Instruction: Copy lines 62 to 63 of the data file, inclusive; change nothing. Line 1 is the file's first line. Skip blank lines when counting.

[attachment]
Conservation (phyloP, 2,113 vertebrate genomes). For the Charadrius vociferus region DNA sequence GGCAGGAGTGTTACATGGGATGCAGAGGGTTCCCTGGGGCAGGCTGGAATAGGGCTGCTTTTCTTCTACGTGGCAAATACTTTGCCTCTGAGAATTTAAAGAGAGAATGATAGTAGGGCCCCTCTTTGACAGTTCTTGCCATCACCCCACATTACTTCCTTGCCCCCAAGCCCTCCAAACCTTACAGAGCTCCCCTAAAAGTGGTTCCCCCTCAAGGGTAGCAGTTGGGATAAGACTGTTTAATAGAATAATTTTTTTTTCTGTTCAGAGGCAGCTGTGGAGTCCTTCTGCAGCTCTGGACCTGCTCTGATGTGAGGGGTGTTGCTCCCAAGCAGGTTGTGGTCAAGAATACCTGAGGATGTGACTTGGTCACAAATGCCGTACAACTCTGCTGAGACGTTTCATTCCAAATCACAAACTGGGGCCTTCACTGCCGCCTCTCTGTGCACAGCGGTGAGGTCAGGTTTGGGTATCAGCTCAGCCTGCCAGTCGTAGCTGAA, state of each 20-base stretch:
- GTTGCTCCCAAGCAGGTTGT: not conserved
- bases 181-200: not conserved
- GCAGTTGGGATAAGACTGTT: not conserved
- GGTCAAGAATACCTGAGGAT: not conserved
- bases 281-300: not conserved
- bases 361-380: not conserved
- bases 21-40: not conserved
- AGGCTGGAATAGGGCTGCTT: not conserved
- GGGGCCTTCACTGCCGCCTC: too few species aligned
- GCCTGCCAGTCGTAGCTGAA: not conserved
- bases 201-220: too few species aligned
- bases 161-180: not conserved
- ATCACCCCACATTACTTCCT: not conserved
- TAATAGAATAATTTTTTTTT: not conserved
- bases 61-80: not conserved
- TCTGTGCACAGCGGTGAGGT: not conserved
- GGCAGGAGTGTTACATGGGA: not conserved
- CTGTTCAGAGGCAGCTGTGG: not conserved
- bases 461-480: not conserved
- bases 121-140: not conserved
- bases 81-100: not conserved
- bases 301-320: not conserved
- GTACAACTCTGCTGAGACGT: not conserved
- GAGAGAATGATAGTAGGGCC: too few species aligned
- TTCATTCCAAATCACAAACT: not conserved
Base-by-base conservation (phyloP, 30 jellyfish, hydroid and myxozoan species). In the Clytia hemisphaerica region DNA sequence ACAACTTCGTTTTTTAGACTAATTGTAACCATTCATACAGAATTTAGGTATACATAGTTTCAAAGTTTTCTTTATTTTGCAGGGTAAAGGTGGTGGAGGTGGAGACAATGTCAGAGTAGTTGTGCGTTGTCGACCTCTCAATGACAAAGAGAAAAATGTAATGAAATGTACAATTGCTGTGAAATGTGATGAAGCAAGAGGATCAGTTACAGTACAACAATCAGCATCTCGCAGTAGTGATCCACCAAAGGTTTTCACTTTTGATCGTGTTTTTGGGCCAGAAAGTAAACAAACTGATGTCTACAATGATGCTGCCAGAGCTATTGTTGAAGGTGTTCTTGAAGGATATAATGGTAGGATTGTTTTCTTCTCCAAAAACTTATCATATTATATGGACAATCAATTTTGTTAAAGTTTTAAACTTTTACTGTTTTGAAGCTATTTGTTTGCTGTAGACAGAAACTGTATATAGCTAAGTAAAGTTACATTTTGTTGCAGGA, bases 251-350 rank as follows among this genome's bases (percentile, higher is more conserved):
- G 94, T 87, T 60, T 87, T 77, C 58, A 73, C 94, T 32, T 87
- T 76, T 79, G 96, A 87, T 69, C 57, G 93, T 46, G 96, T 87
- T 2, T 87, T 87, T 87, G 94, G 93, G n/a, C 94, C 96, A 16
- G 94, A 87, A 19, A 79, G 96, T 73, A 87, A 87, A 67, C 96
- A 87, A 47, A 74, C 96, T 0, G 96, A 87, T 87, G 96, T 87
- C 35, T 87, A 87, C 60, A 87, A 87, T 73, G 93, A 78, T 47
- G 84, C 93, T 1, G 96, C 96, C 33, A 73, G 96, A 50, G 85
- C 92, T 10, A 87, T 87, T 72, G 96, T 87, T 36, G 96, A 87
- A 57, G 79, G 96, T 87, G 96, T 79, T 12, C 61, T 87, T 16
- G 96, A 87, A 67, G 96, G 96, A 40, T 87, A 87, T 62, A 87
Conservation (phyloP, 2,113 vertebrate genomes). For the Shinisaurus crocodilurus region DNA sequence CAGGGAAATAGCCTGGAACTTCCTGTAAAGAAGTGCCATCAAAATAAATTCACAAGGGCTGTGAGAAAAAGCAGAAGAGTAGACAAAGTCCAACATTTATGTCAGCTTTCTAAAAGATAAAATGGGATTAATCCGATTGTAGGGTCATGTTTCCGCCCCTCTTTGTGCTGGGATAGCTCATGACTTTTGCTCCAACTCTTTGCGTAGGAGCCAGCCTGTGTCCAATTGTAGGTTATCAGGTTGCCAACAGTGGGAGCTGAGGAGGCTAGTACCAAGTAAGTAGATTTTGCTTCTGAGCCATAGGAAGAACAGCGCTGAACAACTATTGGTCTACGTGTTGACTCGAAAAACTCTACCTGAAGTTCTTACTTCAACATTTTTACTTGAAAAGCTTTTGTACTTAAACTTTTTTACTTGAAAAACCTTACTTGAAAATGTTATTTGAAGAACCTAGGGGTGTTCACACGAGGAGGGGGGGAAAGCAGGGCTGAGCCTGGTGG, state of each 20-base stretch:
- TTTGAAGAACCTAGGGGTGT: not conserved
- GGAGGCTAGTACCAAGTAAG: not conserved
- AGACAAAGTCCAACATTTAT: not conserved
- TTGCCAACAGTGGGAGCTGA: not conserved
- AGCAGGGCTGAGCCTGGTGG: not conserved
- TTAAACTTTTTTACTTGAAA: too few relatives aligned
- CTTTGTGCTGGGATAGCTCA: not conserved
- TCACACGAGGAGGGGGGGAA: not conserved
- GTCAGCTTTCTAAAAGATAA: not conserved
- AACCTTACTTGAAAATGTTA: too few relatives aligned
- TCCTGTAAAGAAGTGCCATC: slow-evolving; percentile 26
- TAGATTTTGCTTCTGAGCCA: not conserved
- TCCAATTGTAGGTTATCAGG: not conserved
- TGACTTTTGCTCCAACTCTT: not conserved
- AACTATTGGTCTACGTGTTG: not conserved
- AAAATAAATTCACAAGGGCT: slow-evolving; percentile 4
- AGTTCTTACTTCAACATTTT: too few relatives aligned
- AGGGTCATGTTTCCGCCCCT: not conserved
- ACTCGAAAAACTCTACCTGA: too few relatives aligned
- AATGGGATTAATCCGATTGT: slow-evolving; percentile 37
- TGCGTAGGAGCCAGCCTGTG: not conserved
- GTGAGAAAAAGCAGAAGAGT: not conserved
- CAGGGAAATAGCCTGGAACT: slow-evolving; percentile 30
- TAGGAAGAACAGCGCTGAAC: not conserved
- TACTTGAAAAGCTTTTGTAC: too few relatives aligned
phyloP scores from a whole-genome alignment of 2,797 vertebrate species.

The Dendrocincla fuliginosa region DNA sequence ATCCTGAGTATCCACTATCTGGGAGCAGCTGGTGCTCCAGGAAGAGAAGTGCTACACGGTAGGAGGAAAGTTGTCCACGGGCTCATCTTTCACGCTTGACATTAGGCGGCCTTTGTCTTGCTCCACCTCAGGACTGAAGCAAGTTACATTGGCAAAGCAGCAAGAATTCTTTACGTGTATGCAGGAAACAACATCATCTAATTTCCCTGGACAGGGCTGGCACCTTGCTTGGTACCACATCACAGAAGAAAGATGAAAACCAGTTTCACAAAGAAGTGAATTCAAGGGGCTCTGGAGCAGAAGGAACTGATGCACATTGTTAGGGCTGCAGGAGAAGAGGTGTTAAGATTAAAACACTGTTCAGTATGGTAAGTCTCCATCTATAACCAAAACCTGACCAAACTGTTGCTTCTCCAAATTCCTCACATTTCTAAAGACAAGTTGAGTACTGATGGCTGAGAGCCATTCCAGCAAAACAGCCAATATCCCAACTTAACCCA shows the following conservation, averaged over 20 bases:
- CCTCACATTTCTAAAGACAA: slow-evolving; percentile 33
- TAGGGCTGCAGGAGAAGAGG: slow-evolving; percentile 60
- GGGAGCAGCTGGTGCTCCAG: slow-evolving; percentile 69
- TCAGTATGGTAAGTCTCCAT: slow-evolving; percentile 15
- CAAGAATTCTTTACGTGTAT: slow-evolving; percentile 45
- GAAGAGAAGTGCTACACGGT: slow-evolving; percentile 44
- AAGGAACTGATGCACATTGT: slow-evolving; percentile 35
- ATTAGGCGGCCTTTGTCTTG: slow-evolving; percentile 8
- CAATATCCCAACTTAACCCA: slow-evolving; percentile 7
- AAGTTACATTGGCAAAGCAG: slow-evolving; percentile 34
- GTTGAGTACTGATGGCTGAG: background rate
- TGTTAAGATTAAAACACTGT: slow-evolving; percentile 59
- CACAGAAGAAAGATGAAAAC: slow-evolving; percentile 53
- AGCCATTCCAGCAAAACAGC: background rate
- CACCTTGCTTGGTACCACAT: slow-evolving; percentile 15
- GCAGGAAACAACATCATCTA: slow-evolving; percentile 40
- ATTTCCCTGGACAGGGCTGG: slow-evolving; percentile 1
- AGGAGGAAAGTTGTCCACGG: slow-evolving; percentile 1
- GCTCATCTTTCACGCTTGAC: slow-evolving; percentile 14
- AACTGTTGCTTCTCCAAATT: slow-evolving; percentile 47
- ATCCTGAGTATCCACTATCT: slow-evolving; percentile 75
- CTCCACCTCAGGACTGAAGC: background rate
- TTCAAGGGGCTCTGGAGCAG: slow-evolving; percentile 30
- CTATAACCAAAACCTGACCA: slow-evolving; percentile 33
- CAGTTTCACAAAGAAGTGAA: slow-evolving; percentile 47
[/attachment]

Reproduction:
- TAGGAAGAACAGCGCTGAAC: not conserved
- TACTTGAAAAGCTTTTGTAC: too few relatives aligned